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ID: 1516083
User: 99.3.151.190
Article: High-fructose corn syrup
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bob
[[File:D-Fructose vs. D-Glucose Structural Formulae V.1.svg|thumb|Structural formulae of fructose (left) and glucose (right)]]
 
'''High-fructose corn syrup''' ('''HFCS''')—also called '''glucose/fructose''' in [[Canada]],<ref>Agriculture and Agri-Food Canada: [http://www4.agr.gc.ca/AAFC-AAC/display-afficher.do?id=1172167862291&lang=eng The Canadian Soft Drink Industry] "Glucose/fructose is a generic term for high fructose corn syrup or HFCS". Retrieved November 5, 2009.</ref> '''glucose–fructose syrup''' (GFS) in the [[European Union|EU]],<ref>EUFIC: [http://www.eufic.org/page/en/page/FAQ/faqid/glucose-fructose-syrup/] "Glucose-Fructose Syrup is a liquid sweetener used in the manufacturing of foods and beverages."</ref><ref>[http://www.netmums.com/food/Food_Nasties_Watch_Out_.321/ Glucose fructose syrup: the crack of sweeteners] Netmums</ref> and '''high-fructose maize syrup''' in other countries—comprises any of a group of [[corn syrup]]s that has undergone [[enzymatic]] processing to convert some of its [[glucose]] into [[fructose]] to produce a desired [[sweetness]].
 
 
In the [[United States]], consumer foods and products typically use high-fructose corn syrup as a sweetener. It has become very common in processed foods and beverages in the U.S., including [[bread]]s, [[breakfast cereal|cereals]], [[breakfast bar]]s, [[cold cut|lunch meats]], [[yogurt]]s, [[soup]]s, and [[condiment]]s<!-- PLEASE DO NOT ADD MORE EXAMPLES HERE AS THIS IS A QUOTE FROM A 2009 SCHOLARLY SOURCE -->.<ref>{{Cite journal|url=http://www.iatp.org/files/421_2_105026.pdf |date = January 2009|title=Not So Sweet: Missing Mercury and High Fructose Corn Syrup |accessdate=2010-09-01 |author=David Wallinga, Janelle Sorensen, Pooja Mottl, Brian Yablon |publisher=[[Institute for Agriculture and Trade Policy]] }}</ref>
 
 
 
HFCS consists of 24% water, and the rest [[sugar]]s. The most widely used varieties of high-fructose corn syrup are: HFCS 55 (mostly used in soft drinks), approximately 55% fructose and 42% glucose; and HFCS 42 (used in beverages, processed foods, cereals and baked goods), approximately 42% fructose and 53% glucose.<ref>University of Maryland press release [http://www.newsdesk.umd.edu/sociss/release.cfm?ArticleID=1470 UM. Study – Not Enough Evidence to Indict High Fructose Corn Syrup in Obesity]. Retrieved 2007-11-15.</ref><ref>{{cite web |url=http://www.ers.usda.gov/briefing/sugar/background.htm |title=ERS/USDA Briefing Room – Sugar and Sweeteners: Background |publisher=[[United States of Agriculture]] |date=updated August 6, 2009 |accessdate=November 18, 2011}}</ref> HFCS-90, approximately 90% fructose and 10% glucose, is used in small quantities for specialty applications, but primarily is used to blend with HFCS 42 to make HFCS 55.<ref>Article in Food Product Design by John S. White, Ph.D.[http://www.foodproductdesign.com/articles/2008/12/hfcs-how-sweet-it-is.aspx John S. White, Ph.D., December 2, 2008, HFCS: How Sweet It Is, Food Product Design]. Retrieved 2009-09-06.</ref>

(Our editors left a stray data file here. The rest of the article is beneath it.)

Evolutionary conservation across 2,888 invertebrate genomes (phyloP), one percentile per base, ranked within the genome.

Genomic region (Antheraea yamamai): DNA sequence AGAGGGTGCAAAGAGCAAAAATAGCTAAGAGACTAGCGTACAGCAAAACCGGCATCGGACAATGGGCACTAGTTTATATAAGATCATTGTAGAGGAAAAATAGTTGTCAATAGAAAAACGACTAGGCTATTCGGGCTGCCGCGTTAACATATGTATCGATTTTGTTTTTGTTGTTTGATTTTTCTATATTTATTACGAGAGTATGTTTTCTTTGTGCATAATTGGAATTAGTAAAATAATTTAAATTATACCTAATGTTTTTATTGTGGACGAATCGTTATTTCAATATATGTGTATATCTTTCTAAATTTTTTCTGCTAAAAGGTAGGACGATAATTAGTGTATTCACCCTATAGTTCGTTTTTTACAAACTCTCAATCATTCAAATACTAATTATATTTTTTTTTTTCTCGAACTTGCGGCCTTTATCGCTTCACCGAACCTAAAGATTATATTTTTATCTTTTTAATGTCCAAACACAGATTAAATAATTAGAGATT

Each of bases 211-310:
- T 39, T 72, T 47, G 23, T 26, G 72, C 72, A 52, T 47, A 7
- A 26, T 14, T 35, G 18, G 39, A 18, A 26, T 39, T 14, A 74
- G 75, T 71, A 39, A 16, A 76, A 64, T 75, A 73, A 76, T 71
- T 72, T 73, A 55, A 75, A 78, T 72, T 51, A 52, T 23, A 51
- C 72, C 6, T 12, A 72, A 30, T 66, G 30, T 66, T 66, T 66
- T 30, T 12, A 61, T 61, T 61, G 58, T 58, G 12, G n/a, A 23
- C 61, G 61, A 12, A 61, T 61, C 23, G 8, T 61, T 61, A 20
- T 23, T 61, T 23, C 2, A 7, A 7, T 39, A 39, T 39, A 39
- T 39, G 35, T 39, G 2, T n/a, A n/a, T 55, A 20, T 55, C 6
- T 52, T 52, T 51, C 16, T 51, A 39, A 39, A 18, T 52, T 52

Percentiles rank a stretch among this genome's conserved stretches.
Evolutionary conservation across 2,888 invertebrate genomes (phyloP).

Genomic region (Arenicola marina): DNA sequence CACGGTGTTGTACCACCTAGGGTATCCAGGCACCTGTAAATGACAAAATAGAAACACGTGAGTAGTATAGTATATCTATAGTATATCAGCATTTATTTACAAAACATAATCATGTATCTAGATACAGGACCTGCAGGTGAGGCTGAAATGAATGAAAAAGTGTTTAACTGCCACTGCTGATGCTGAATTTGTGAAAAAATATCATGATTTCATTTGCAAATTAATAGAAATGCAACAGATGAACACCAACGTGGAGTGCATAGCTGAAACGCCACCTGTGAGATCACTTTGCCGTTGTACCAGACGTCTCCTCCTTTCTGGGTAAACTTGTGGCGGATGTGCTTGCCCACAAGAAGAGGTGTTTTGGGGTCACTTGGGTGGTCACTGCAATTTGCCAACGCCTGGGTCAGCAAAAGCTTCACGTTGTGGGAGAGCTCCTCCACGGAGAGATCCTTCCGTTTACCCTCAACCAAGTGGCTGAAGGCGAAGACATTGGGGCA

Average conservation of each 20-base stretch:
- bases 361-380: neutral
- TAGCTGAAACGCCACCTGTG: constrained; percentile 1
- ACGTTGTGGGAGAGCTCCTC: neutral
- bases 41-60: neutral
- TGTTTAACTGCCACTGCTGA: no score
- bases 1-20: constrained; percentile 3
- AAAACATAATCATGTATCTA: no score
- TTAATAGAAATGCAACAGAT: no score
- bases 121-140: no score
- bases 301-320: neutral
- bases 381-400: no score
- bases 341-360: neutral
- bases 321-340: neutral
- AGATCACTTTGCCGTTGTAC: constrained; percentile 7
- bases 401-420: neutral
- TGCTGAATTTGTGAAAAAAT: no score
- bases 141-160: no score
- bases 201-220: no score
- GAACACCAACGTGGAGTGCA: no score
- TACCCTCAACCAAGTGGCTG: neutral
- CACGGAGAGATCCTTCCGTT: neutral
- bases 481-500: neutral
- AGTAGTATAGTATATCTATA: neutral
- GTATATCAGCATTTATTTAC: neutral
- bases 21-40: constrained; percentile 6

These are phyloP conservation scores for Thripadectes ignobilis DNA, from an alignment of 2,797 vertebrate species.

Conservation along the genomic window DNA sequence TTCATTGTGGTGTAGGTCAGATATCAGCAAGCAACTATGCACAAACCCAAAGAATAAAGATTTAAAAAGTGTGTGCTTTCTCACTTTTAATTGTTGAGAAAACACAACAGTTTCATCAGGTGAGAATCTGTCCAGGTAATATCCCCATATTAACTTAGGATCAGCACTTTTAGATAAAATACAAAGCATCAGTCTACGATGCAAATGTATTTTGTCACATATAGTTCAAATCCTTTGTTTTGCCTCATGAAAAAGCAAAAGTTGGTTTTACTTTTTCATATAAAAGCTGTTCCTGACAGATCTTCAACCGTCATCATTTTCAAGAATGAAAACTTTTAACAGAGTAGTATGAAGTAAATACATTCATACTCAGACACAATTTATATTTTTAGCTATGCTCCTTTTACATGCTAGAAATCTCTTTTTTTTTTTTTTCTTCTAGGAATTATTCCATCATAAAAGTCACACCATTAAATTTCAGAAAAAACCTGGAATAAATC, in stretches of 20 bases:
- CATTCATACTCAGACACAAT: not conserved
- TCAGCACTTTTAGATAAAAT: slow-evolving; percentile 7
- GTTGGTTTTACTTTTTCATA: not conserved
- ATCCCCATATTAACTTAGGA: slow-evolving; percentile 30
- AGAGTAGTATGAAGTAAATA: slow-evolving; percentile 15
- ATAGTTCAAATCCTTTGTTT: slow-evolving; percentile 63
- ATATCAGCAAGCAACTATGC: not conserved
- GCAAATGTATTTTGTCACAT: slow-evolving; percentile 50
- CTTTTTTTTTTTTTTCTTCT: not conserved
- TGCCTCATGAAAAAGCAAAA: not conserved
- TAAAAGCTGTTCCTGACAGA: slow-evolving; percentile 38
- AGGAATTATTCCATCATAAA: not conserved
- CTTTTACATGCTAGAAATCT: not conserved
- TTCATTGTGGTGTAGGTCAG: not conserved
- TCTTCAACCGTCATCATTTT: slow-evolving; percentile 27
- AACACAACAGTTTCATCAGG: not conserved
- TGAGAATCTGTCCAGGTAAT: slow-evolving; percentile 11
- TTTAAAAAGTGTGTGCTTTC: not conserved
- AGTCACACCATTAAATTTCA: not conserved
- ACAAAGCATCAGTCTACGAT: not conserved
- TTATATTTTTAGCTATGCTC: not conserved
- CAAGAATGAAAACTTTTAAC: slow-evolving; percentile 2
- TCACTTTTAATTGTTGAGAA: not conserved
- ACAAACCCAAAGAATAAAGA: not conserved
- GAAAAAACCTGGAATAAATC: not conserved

HFCS consists of 24% water, and the rest [[sugar]]s. The most widely used varieties of high-fructose corn syrup are: HFCS 55 (mostly used in soft drinks), approximately 55% fructose and 42% glucose; and HFCS 42 (used in beverages, processed foods, cereals and baked goods), approximately 42% fructose and 53% glucose.<ref>University of Maryland press release [http://www.newsdesk.umd.edu/sociss/release.cfm?ArticleID=1470 UM. Study – Not Enough Evidence to Indict High Fructose Corn Syrup in Obesity]. Retrieved 2007-11-15.</ref><ref>{{cite web |url=http://www.ers.usda.gov/briefing/sugar/background.htm |title=ERS/USDA Briefing Room – Sugar and Sweeteners: Background |publisher=[[United States of Agriculture]] |date=updated August 6, 2009 |accessdate=November 18, 2011}}</ref> HFCS-90, approximately 90% fructose and 10% glucose, is used in small quantities for specialty applications, but primarily is used to blend with HFCS 42 to make HFCS 55.<ref>Article in Food Product Design by John S. White, Ph.D.[http://www.foodproductdesign.com/articles/2008/12/hfcs-how-sweet-it-is.aspx John S. White, Ph.D., December 2, 2008, HFCS: How Sweet It Is, Food Product Design]. Retrieved 2009-09-06.</ref>
   
Reason: ANN scored at 0.910912
Reporter Information
Reporter: Bradley (anonymous)
Date: Wednesday, the 21st of October 2015 at 04:20:52 PM
Status: Reported
Tuesday, the 19th of February 2013 at 07:37:48 PM #92507
bob10 (anonymous)

it helps

Wednesday, the 21st of October 2015 at 04:20:52 PM #101557
Bradley (anonymous)

Gn3pk9 http://www.FyLitCl7Pf7kjQdDUOLQOuaxTXbj5iNG.com

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